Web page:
The Beaverdam United Methodist Church is like many other rural churches dotting the countryside. Its congregation is rapidly aging, but not growing. Membership in the adjacent community cemetery is larger than that of the church. Grown children have left to find work in cities.
These good-hearted, somewhat shy folk know each other so well. In their Sunday morning service, they speak up to share their sorrows, concerns and joys. When Buck and I have been gone for a while, someone, usually the tall, thin old World War II Marine, Ed Bell, will speak up from the choir loft to say what a joy it is to see our lights up on the mountain at night, that it just makes him happy to see them. Many are too frail to even stand during the hymns. Those who are able bring in lush bouquets of freshly gathered flowers from their gardens to adorn the small sanctuary.
They count on the power of prayer. They don’t hold their hands up in the air or speak in tongues, but their faith is palpable through the sunbeams shooting sparks into the cool air as the choir sings, “Leaning, leaning, leaning on the everlasting arms.”
The first Sunday of November was our last Sunday in Rice Cove before returning to Florida. We had to go to the little church and say good-bye to our neighbors. Remembering it now, I feel a rock in my belly like it was yesterday, and I am right back there in the middle of my thoughts that morning. . .
They all knew about what happened up here one month ago, and have been sensitive enough to pretty much leave us to our grief.
Last week was too soon to face their sympathy, but Buck and I both thought by today we would be able to compartmentalize our feelings and get through it with a minimum of emotional shrapnel.
The church members were celebrating something called “All Saints’ Sunday.” Small votive candles adorned the altar, and their flames were lit to commemorate the lives of all the loved ones in the church family who had died during the past year. The church bell tolled once for each name read.
Later, Pastor Naomi announced they were doing something new in the afternoon: a Blessing of the Animals service. She invited everyone to bring their pets. I couldn’t meet a single eye. Buck and I sat like stones.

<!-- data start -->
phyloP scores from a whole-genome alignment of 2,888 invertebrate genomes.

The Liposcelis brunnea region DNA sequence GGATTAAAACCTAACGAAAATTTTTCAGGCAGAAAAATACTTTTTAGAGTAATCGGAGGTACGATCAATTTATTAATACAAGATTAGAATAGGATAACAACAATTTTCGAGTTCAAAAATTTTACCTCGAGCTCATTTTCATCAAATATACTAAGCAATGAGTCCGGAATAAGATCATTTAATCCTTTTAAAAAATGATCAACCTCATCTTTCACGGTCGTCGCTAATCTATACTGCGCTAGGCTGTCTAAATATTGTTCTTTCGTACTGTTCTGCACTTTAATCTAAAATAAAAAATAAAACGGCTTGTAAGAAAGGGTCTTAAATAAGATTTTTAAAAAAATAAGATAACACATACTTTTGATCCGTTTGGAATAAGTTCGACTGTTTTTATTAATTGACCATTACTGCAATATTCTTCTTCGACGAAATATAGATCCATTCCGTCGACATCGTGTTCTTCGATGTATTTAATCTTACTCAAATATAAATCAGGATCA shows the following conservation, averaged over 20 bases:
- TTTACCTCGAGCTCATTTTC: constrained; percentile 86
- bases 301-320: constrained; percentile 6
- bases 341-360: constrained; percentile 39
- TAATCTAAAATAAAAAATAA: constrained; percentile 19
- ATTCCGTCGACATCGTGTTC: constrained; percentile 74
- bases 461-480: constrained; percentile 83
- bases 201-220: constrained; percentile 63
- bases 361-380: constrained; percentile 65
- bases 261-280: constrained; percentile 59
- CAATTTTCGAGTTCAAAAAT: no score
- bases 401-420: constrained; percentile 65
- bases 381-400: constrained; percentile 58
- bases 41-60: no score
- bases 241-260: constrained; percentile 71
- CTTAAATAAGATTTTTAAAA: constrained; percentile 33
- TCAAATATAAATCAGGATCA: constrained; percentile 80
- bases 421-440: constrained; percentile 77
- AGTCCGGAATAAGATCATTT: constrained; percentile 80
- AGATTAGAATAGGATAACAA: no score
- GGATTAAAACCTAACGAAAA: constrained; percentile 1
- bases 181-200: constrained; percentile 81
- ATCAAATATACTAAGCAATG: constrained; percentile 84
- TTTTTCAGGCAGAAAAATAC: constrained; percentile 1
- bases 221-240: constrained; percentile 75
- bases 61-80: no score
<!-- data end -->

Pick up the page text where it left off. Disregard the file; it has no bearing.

After the service, Buck declined invitations to the soup and sandwich lunch in the basement dining hall, and no one pressed. I slipped out the front door, the shock of cold air a bracing tonic. Most of the congregation went straight for the soup line, and so I walked along the sidewalk, head down, towards the car. Buck was still escaping compassionate entanglements inside the church. Looking up, I saw one of the men of the church standing in my path, working up to say something as he hitched up his worn brown corduroy pants.
“Heard the coyotes got your pup,” he said solemnly, looking me full in the face. “Reckon we’re all too blest with them around here.”
I felt dizzy, and couldn’t say a word. He dipped his head in a respectful motion, and turned toward the dining hall.
I watched Buck descend the stone steps alone. We wrapped our arms around each other and silently walked to the car.
The coyotes on the ridge top had reminded me that we were strangers here. The night it happened, Buck and I allowed Maggie and the pup to go down the stairs of our deck and around the pavement of the driveway to a downstairs entrance, a journey of moments. We ran down to open the door for them, but they were gone. We hollered ourselves hoarse into the black night. Finally, an exhausted Maggie returned without the pup. She wasn’t seriously hurt, but looked like she had been in a fight. At first light, Buck went up to the ridge top. He found our mutilated pup, and brought her remains back to bury.